The challenge of finding Kennedy’s replacement

A seismic shift is about to occur in this nation’s judicial system, with the retirement of Supreme Court Justice Anthony Kennedy.

Kennedy, although he disliked the description, was often called a “swing vote.” He will serve the rest of his tenure until July 31, the end of this month. The soon-to-be 82 year old made his intentions known on Wednesday, June 27.

What this means is that what was widely regarded as a voice of reason will now be replaced by a Trump nominee. During his 43 years serving on the highest court in the land, Kennedy has weighed in on everything from the nation’s health care system to affirmative action to gun rights to campaign finance to the death penalty to reproductive rights to gay marriage. 

A fierce protector of LGBT rights, Kennedy declared the union of two people — whether of the opposite sex or the same sex — a fundamental constitutional right.

“No union is more profound than marriage, for it embodies the highest ideals of love, fidelity, devotion, sacrifice and family,” stated Kennedy in one of the four opinions he wrote on the subject during the past two decades. “In forming a marital union, two people become something greater than what they once were.”

Now, President Trump has the opportunity to cherry-pick our next Supreme Court justice. He’s already put one man on the bench, Justice Neil Gorsuch (who incidentally served as a clerk for Kennedy 25 years ago). The president’s next choice could be even more conservative, putting in jeopardy landmark decisions like Roe v. Wade.

That’s troubling, because  abortions need to remain legal in order for them to be obtained safely and without shame. Reversing that decision could prove a fatal blow to women’s reproductive rights. And now, the Republican-controlled Senate has the advantage, with only a simple majority of 51 votes needed to confirm a nominee.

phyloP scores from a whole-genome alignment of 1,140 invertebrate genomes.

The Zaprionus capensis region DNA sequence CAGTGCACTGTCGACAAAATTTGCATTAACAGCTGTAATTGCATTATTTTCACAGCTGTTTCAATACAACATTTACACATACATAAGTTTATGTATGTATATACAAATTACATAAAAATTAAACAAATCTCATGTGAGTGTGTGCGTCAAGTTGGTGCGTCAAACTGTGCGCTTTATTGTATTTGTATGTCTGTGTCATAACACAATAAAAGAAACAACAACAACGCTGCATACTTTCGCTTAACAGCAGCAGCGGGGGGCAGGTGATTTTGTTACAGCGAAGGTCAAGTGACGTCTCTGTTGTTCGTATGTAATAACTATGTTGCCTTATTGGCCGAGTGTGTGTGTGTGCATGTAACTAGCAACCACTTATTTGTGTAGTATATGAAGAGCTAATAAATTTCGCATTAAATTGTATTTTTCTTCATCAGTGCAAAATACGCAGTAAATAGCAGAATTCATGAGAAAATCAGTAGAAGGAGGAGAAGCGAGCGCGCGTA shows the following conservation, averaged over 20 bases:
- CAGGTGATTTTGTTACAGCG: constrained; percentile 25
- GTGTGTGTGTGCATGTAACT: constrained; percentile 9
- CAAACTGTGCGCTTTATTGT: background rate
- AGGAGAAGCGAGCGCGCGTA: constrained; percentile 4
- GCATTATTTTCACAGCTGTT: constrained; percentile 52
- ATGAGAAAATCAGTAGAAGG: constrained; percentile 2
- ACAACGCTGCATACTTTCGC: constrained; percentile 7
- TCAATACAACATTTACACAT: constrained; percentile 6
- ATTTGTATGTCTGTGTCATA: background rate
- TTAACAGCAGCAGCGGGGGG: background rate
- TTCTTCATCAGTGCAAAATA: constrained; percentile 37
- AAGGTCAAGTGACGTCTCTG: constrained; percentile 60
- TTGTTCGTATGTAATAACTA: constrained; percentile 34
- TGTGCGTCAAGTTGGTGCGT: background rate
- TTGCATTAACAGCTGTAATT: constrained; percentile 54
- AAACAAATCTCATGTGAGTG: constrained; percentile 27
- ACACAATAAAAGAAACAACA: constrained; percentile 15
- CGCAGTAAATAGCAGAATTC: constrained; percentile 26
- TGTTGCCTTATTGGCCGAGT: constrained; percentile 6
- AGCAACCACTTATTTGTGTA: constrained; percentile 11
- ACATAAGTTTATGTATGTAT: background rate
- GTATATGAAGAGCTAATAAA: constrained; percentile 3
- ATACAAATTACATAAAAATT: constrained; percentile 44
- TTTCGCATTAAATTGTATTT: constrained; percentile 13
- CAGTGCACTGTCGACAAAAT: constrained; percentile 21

Democratic leaders are calling on their GOP counterparts to withhold from confirming a nominee until after the mid-term elections. Remember, the Republicans did the same when President Barrack Obama tried to get Judge Merrick Garland confirmed prior to the 2016 presidential  election. It would be pure hypocrisy for Republicans to confirm a nominee now, before the mid-terms. But with so much at stake, they very well might. 

A centrist conservative, Kennedy understood that the nation should not be bound by the original intent of our Founding Fathers. He’s been quoted stating that the Founders knew they were creating a fluid document.

“They knew time can blind us to certain truths,” he wrote following a decision in 2003, “and later generations can see that laws, once thought necessary and proper, in fact serve only to oppress.”

Trump’s nominee might not agree with that philosophy. A radical conservative could reverse years of decisions made by a more balanced court, not to mention put a clamp on future rulings many in this nation would consider fair and just. 

We can only hope the nominee who gets confirmed to serve as our next Supreme Court justice is fair-minded and even-tempered, and doesn’t lean to the extreme. Many Americans are praying for a centrist, like Kennedy, who consistently acted in the public’s best interest.

Senate Minority Leader and New York State Senator Chuck Schumer summed it up best. 

“The Senate should reject anyone who will instinctively side with powerful special interests over the interests of average Americans.” 

It should, let’s see if it will.